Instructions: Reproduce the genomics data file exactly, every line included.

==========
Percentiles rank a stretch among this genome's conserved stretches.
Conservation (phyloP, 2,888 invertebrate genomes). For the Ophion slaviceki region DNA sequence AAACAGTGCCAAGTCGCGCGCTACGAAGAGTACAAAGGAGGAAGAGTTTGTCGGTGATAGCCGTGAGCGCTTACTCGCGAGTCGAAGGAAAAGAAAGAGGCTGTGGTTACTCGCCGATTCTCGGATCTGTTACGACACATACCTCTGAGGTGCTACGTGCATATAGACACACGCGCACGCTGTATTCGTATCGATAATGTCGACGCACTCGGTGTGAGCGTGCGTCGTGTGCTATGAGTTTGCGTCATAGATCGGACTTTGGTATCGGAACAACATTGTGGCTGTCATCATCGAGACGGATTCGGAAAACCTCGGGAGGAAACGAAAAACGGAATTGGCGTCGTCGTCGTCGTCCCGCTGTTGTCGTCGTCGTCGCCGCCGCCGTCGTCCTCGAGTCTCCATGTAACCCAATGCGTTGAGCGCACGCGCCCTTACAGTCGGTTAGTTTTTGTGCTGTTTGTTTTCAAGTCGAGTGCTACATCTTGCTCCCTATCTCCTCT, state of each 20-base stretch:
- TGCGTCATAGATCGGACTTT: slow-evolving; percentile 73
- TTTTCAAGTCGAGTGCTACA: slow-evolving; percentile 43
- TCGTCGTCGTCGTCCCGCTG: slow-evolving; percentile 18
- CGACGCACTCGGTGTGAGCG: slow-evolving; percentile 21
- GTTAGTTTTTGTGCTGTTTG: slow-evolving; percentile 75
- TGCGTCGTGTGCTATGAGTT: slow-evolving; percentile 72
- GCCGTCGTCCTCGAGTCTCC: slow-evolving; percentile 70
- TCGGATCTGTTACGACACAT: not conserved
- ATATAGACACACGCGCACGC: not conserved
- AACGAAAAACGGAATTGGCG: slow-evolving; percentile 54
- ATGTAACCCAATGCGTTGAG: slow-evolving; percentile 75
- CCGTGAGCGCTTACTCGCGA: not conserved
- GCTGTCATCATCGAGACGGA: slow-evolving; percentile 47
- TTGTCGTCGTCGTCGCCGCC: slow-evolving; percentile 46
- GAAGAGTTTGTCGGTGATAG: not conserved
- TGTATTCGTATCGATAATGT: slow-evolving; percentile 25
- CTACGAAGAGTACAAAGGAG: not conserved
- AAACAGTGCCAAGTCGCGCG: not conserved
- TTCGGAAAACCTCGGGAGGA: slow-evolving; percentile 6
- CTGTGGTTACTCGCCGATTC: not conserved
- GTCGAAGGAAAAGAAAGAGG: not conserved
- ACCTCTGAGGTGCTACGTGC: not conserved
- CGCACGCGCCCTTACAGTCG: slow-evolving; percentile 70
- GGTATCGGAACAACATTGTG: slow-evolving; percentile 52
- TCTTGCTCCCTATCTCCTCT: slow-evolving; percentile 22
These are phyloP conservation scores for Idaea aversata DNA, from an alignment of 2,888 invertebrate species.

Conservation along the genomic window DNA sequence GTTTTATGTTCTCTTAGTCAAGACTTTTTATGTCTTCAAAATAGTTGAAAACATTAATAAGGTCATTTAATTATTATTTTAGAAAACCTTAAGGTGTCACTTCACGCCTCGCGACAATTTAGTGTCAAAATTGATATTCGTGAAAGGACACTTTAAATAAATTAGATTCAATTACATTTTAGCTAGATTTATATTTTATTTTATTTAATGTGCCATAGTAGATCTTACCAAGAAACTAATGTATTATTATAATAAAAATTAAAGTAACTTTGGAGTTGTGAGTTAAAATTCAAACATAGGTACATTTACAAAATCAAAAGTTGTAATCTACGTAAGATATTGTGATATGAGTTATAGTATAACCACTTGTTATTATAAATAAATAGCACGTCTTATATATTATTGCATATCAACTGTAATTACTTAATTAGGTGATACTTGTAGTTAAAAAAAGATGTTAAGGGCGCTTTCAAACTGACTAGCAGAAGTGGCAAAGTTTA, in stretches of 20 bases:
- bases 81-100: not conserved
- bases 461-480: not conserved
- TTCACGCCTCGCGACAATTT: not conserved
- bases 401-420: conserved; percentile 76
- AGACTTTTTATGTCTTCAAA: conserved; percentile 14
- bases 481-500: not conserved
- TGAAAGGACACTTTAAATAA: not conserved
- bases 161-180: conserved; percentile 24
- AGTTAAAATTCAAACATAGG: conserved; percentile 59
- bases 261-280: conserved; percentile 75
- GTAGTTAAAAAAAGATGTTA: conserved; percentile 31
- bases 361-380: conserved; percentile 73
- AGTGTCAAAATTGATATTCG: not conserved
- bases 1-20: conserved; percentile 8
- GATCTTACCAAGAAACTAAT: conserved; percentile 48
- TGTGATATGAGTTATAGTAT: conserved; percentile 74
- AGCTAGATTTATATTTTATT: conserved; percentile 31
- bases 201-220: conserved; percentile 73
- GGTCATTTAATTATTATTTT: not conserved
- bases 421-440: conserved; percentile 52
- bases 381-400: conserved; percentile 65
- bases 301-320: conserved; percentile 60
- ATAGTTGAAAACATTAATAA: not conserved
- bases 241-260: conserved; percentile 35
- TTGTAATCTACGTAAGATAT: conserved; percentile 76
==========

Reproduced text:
Percentiles rank a stretch among this genome's conserved stretches.
Conservation (phyloP, 2,888 invertebrate genomes). For the Ophion slaviceki region DNA sequence AAACAGTGCCAAGTCGCGCGCTACGAAGAGTACAAAGGAGGAAGAGTTTGTCGGTGATAGCCGTGAGCGCTTACTCGCGAGTCGAAGGAAAAGAAAGAGGCTGTGGTTACTCGCCGATTCTCGGATCTGTTACGACACATACCTCTGAGGTGCTACGTGCATATAGACACACGCGCACGCTGTATTCGTATCGATAATGTCGACGCACTCGGTGTGAGCGTGCGTCGTGTGCTATGAGTTTGCGTCATAGATCGGACTTTGGTATCGGAACAACATTGTGGCTGTCATCATCGAGACGGATTCGGAAAACCTCGGGAGGAAACGAAAAACGGAATTGGCGTCGTCGTCGTCGTCCCGCTGTTGTCGTCGTCGTCGCCGCCGCCGTCGTCCTCGAGTCTCCATGTAACCCAATGCGTTGAGCGCACGCGCCCTTACAGTCGGTTAGTTTTTGTGCTGTTTGTTTTCAAGTCGAGTGCTACATCTTGCTCCCTATCTCCTCT, state of each 20-base stretch:
- TGCGTCATAGATCGGACTTT: slow-evolving; percentile 73
- TTTTCAAGTCGAGTGCTACA: slow-evolving; percentile 43
- TCGTCGTCGTCGTCCCGCTG: slow-evolving; percentile 18
- CGACGCACTCGGTGTGAGCG: slow-evolving; percentile 21
- GTTAGTTTTTGTGCTGTTTG: slow-evolving; percentile 75
- TGCGTCGTGTGCTATGAGTT: slow-evolving; percentile 72
- GCCGTCGTCCTCGAGTCTCC: slow-evolving; percentile 70
- TCGGATCTGTTACGACACAT: not conserved
- ATATAGACACACGCGCACGC: not conserved
- AACGAAAAACGGAATTGGCG: slow-evolving; percentile 54
- ATGTAACCCAATGCGTTGAG: slow-evolving; percentile 75
- CCGTGAGCGCTTACTCGCGA: not conserved
- GCTGTCATCATCGAGACGGA: slow-evolving; percentile 47
- TTGTCGTCGTCGTCGCCGCC: slow-evolving; percentile 46
- GAAGAGTTTGTCGGTGATAG: not conserved
- TGTATTCGTATCGATAATGT: slow-evolving; percentile 25
- CTACGAAGAGTACAAAGGAG: not conserved
- AAACAGTGCCAAGTCGCGCG: not conserved
- TTCGGAAAACCTCGGGAGGA: slow-evolving; percentile 6
- CTGTGGTTACTCGCCGATTC: not conserved
- GTCGAAGGAAAAGAAAGAGG: not conserved
- ACCTCTGAGGTGCTACGTGC: not conserved
- CGCACGCGCCCTTACAGTCG: slow-evolving; percentile 70
- GGTATCGGAACAACATTGTG: slow-evolving; percentile 52
- TCTTGCTCCCTATCTCCTCT: slow-evolving; percentile 22
These are phyloP conservation scores for Idaea aversata DNA, from an alignment of 2,888 invertebrate species.

Conservation along the genomic window DNA sequence GTTTTATGTTCTCTTAGTCAAGACTTTTTATGTCTTCAAAATAGTTGAAAACATTAATAAGGTCATTTAATTATTATTTTAGAAAACCTTAAGGTGTCACTTCACGCCTCGCGACAATTTAGTGTCAAAATTGATATTCGTGAAAGGACACTTTAAATAAATTAGATTCAATTACATTTTAGCTAGATTTATATTTTATTTTATTTAATGTGCCATAGTAGATCTTACCAAGAAACTAATGTATTATTATAATAAAAATTAAAGTAACTTTGGAGTTGTGAGTTAAAATTCAAACATAGGTACATTTACAAAATCAAAAGTTGTAATCTACGTAAGATATTGTGATATGAGTTATAGTATAACCACTTGTTATTATAAATAAATAGCACGTCTTATATATTATTGCATATCAACTGTAATTACTTAATTAGGTGATACTTGTAGTTAAAAAAAGATGTTAAGGGCGCTTTCAAACTGACTAGCAGAAGTGGCAAAGTTTA, in stretches of 20 bases:
- bases 81-100: not conserved
- bases 461-480: not conserved
- TTCACGCCTCGCGACAATTT: not conserved
- bases 401-420: conserved; percentile 76
- AGACTTTTTATGTCTTCAAA: conserved; percentile 14
- bases 481-500: not conserved
- TGAAAGGACACTTTAAATAA: not conserved
- bases 161-180: conserved; percentile 24
- AGTTAAAATTCAAACATAGG: conserved; percentile 59
- bases 261-280: conserved; percentile 75
- GTAGTTAAAAAAAGATGTTA: conserved; percentile 31
- bases 361-380: conserved; percentile 73
- AGTGTCAAAATTGATATTCG: not conserved
- bases 1-20: conserved; percentile 8
- GATCTTACCAAGAAACTAAT: conserved; percentile 48
- TGTGATATGAGTTATAGTAT: conserved; percentile 74
- AGCTAGATTTATATTTTATT: conserved; percentile 31
- bases 201-220: conserved; percentile 73
- GGTCATTTAATTATTATTTT: not conserved
- bases 421-440: conserved; percentile 52
- bases 381-400: conserved; percentile 65
- bases 301-320: conserved; percentile 60
- ATAGTTGAAAACATTAATAA: not conserved
- bases 241-260: conserved; percentile 35
- TTGTAATCTACGTAAGATAT: conserved; percentile 76